Nutr Cancer. ;62(1) doi: / Natural phenolic compounds from medicinal herbs and dietary plants: potential use for. Phenolic compounds, ubiquitous in plants are an essential part of the human diet , and are of considerable interest due to their antioxidant properties. In organic chemistry, phenols, sometimes called phenolics, are a class of chemical compounds consisting of a hydroxyl group (—OH) bonded directly to an .
Hydroquinone is a reducing agent and is used extensively as a photographic developer, an antioxidant, and a stabilizer in paints, varnishes, motor fuels and oils. Many derivatives of hydroquinone have been used as bacteriostatic agents. Pyrogallic acid also serves as a developer in photography as well as a mordant for wool, a dyeing agent for furs and hair, an antioxidant in lubricating oils, and a reducing agent for gold, silver and mercury salts.
It is used for staining leather, preparing synthetic drugs, and for maintaining anaerobic conditions for bacterial growth. Its use is based primarily on its property of being easily oxidized in alkaline solutions even by atmospheric oxygen.
It acts as a solvent, disinfectant, germicide and sanitizer in commercial mixtures used in all hospital areas, instruments and equipment. It is used in the rubber and food-storage industries and serves as a dye-stuff carrier for polyester fibres and a disinfectant for cutting oils, timber and paper.
The cresols have wide applications in the phenolic resin, explosive, petroleum, photographic, paint and agricultural industries. They are ingredients of many household disinfecting solutions. Cresol is also an additive to lubricating oils and a component of degreasing compounds and paintbrush cleaners.
The chlorophenols are intermediates in the synthesis of dyes, pigments and phenolic resins. Certain chlorophenols are used directly as mould inhibitors, antiseptics, disinfectants and anti-gumming agents for gasoline.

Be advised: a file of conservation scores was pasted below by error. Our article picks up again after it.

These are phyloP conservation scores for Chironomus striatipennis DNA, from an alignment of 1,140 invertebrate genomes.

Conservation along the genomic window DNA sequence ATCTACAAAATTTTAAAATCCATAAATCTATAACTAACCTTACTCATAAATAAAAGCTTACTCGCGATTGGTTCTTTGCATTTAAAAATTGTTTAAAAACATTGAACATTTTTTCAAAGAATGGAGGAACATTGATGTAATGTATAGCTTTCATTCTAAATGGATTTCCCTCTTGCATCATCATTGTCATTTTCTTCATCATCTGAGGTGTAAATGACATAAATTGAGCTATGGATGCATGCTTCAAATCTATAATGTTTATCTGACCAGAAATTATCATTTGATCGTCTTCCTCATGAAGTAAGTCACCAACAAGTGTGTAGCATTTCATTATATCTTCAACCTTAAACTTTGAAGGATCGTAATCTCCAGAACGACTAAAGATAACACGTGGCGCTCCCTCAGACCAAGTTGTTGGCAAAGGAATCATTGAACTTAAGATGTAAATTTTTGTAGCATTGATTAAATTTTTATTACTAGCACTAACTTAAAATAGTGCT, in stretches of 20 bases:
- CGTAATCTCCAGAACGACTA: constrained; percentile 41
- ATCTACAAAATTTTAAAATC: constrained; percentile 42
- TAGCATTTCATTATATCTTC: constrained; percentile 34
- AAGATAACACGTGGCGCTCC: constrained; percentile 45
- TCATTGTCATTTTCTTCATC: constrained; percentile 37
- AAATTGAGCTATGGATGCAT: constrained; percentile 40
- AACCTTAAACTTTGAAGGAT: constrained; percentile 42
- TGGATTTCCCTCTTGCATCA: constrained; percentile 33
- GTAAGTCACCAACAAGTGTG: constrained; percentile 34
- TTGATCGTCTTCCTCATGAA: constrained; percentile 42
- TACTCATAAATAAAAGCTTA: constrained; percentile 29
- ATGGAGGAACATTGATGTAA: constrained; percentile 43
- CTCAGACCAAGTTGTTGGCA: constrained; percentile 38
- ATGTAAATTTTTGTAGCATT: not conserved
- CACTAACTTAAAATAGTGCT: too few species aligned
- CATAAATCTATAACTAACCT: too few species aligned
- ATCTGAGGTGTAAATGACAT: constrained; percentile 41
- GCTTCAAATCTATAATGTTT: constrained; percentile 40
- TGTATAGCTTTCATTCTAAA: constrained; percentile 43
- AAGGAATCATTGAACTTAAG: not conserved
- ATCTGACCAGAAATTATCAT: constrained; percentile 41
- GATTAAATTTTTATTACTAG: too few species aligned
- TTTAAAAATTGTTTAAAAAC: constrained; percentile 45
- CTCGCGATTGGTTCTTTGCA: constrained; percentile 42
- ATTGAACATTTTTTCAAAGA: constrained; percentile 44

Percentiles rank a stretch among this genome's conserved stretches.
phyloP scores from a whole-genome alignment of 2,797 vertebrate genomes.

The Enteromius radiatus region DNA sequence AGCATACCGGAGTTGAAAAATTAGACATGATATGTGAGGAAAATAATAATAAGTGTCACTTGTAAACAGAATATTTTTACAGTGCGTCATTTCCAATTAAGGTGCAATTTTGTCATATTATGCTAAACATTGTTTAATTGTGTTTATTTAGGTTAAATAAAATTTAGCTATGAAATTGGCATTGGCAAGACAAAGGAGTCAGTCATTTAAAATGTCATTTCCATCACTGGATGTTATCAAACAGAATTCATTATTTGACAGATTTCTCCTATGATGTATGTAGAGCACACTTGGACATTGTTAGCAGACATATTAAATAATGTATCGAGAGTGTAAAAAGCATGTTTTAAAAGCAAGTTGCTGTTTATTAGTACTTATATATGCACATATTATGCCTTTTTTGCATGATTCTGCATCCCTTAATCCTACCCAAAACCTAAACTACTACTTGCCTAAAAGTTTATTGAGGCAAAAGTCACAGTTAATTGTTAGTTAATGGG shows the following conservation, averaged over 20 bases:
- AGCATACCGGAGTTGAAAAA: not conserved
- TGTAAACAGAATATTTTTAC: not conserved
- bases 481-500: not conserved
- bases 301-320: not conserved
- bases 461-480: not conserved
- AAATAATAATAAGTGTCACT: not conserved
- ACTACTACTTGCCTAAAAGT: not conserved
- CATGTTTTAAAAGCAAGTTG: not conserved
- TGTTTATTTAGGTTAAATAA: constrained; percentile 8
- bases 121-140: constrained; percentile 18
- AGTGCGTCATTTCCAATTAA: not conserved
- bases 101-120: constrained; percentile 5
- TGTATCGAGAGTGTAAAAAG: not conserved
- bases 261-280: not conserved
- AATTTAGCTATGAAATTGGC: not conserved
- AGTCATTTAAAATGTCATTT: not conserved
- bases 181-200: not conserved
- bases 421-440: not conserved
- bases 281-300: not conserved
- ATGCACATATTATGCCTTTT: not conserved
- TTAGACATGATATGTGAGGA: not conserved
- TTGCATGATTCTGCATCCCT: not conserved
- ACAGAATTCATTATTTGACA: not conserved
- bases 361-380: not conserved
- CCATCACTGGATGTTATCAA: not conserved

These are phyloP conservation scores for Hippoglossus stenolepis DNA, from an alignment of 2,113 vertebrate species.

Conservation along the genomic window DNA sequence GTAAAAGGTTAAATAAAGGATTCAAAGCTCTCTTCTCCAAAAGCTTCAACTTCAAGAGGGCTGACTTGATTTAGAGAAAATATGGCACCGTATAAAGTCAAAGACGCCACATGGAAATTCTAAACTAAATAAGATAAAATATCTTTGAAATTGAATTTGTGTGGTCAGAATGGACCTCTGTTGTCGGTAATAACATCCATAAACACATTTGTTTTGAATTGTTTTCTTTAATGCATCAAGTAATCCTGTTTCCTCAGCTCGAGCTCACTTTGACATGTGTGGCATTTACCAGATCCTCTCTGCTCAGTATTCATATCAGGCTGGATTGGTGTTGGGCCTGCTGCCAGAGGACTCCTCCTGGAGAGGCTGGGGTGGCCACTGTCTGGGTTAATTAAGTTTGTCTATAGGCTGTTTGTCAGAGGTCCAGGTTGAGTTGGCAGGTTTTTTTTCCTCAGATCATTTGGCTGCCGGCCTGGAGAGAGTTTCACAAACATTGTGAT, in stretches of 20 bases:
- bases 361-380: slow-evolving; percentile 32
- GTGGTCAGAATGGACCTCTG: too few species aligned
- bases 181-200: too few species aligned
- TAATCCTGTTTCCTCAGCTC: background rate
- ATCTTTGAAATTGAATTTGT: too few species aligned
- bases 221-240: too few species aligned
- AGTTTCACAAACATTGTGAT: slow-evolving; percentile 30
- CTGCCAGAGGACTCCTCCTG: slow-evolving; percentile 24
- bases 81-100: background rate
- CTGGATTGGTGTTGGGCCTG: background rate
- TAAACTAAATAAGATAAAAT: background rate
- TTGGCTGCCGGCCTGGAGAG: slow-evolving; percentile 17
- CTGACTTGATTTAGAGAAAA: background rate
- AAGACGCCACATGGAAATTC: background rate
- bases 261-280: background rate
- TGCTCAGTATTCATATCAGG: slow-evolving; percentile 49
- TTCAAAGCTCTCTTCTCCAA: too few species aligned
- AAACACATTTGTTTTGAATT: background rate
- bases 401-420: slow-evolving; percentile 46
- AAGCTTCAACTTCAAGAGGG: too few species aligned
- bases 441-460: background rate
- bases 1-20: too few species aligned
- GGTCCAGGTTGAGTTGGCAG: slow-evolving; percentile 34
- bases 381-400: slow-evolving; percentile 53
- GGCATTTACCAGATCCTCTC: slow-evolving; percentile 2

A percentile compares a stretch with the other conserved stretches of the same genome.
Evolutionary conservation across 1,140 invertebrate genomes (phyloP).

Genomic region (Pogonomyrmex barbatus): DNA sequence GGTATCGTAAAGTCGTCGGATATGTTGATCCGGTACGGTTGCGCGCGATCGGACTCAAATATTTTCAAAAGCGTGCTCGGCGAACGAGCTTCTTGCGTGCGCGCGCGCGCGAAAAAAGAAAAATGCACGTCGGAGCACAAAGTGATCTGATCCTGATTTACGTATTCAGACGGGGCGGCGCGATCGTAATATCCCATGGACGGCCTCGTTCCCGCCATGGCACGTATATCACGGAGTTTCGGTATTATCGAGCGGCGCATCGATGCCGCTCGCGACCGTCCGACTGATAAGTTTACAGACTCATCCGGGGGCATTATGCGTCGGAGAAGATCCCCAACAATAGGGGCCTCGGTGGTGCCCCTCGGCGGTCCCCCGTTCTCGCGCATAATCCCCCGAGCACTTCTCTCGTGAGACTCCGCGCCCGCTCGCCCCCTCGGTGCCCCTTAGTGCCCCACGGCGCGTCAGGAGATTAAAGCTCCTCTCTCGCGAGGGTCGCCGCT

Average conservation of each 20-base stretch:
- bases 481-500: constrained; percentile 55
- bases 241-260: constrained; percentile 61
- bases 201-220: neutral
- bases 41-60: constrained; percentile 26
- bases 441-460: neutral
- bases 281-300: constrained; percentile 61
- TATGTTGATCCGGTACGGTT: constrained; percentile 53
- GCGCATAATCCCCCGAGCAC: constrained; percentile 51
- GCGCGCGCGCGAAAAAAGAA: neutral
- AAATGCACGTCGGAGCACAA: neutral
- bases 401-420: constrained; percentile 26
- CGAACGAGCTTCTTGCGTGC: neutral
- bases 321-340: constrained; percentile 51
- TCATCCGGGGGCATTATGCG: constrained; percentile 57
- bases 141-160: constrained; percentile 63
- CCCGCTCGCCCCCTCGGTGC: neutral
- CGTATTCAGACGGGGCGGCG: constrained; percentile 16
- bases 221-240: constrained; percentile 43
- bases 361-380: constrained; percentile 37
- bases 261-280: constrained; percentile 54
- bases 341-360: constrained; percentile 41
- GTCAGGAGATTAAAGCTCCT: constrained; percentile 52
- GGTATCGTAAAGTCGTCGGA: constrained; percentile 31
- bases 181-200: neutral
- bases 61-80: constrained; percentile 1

Pentachlorophenol and its sodium salt are used to protect various industrial products from microbiological attack. These include wood and other cellulosic products, starches, adhesives, proteins, leather, finished yarn and cloth, photographic solutions, oils, paints, latex and rubber.
Pentachlorophenol is used in the construction of boats and buildings, for mould control in petroleum drilling and production, and as an antibacterial agent in disinfectants and cleaners. It is also useful in the treatment of cable coverings, canvas belting, nets, poles and cooling-tower water. Pentachlorophenol is equally important in controlling termites in wood and insulating board, powder post beetles and other wood-boring insects, and slime and algae.
It is also used in manufacturing herbicides, and as an agent to inhibit fermentation in various materials. Some chlorophenols are used as intermediates and preservatives in the paint, textile, cosmetics and leather industries.